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Aug. 6, 2020 | Thursday
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Helping veterans, first responders with PTSD

 

Niagara-on-the-Lake resident Graham Bettes is one of the team members standing behind a local organization that aims to help veterans and first responders with post-traumatic stress disorder.

As a military veteran who also served as a police officer in the Greater Toronto Area for almost 30 years, Bettes, 49, was diagnosed with PTSD about seven years ago.

He says he’s noticed “big gaps” in the information provided to people struggling with the disorder, some of whom didn’t know how to cope with it.

Bettes, who received counselling credentials after taking an online and practicum-based master’s degree program from Yorkville University, says there are “a myriad of concerns” to take into account during treatment, like selecting a therapist, making lifestyle changes, learning coping skills or whether a person needs to take medication or have a service dog.

“You kind of have a road map with the other conditions. PTSD is like a self-guided tour,” he says.

Along with a team comprised of a professional dog trainer Melodi Doiron, Niagara Regional Police officer Ken Bettes, St. Catharines Fire Service veteran Shawn Bennett and Ryan Madill, president of the St. Catharines Professional Firefighters Association, Bettes spearheaded the Valhalla Project Niagara, which is set to launch on March 22.

“Everybody in our program has PTSD. So when we say we understand the symptoms, we know what it is like to have nightmares, to not have a sleep, to cry every day, to not leave the house for days because you just can’t,” he says.

The non-profit Valhalla Project Niagara, which has been in the works for the past year, is an umbrella organization providing mental health treatment and education to veterans and first responders.

It includes two programs: Learn 2 Live Again, a five-day residential program teaching basic information about PTSD and how to cope with it, and an additional seven-day Valhalla Service Dog program. A spouse or a family member will be welcome to join the second program and learn how to work with a service dog during these additional seven days of training.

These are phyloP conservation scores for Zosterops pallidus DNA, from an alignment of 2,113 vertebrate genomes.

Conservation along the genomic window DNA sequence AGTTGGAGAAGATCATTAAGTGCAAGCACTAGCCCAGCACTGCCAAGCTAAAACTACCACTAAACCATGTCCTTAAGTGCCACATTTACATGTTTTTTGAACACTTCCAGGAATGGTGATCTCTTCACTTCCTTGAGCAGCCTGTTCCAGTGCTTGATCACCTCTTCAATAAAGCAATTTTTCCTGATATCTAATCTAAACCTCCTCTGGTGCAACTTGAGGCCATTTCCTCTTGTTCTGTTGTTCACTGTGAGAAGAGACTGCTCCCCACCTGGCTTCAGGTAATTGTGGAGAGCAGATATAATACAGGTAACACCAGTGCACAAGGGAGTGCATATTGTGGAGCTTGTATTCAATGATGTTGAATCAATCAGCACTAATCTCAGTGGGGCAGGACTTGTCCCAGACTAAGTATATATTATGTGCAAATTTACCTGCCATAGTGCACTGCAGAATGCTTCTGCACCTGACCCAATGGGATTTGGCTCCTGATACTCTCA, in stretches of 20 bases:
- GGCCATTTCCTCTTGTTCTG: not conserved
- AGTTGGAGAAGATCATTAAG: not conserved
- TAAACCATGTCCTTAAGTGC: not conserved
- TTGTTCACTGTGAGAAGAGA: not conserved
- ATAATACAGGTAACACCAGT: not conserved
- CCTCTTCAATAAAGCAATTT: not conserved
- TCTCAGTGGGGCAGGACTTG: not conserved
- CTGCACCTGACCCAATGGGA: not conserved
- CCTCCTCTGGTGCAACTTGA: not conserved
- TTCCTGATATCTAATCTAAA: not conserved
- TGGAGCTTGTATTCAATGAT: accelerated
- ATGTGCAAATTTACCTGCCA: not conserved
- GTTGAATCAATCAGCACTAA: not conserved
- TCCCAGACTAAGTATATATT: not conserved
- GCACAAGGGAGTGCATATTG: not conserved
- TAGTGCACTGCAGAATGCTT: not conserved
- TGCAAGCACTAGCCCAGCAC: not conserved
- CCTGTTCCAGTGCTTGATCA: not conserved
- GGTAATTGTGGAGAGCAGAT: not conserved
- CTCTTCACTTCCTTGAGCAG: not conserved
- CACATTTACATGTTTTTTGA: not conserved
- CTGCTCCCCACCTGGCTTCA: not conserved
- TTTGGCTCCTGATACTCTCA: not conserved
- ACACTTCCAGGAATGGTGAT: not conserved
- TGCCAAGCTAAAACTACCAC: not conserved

As Bettes practises behavioural therapy, the programs won’t focus on processing traumatic events, but rather how to deal with anxiety, utilize basic tools to battle depression or learn breathing techniques.

The programs will be offered for free at the Cave Springs Camp in Lincoln.

One of the project’s goals is to eliminate the long fostering process for PTSD service dogs and reduce costs associated with it.

“When people think of service dogs, our thought process is immediately brought to (guide dogs). There’s a whole fostering process involved with that, so dogs don’t even begin training until they’re two years old, and the dog has most likely bonded with another person,” Bettes says.

“We look to eliminate that fostering process, to give a handler two weeks of hands-on drilling and training with their dog under the watchful eye of a trainer and then we send them home.”

There are currently seven service dogs who are trained by Doiron and six other volunteers. The golden retrievers received foundational training in November and December and are now at an intermediate level of training.

By the start of the program in March, the dogs will have already learned the entire course, so the Valhalla Project is rather intended to teach the handlers how to use their service dogs, Doiron explains.

“PTSD dogs need to work with their handler right at a young age. They need to be alerted to the physical changes in someone experiencing anxiety, depression, heart palpitations,” Doiron says. “A young puppy working with their handler all day will start picking up on those cues.”

Bettes has also been running a Veterans Jiu-Jitsu Niagara program for veterans and members of the armed forces and emergency services. The training is offered every Sunday at 9 a.m. at Evolve MMA gym on Welland Avenue in St. Catharines. The program is not limited to people with PTSD and anyone within the target demographic is welcome to attend.

“It’s part-training, it’s a part-support group. Sometimes people just chat, don’t even take part in anything,” Bettes says.

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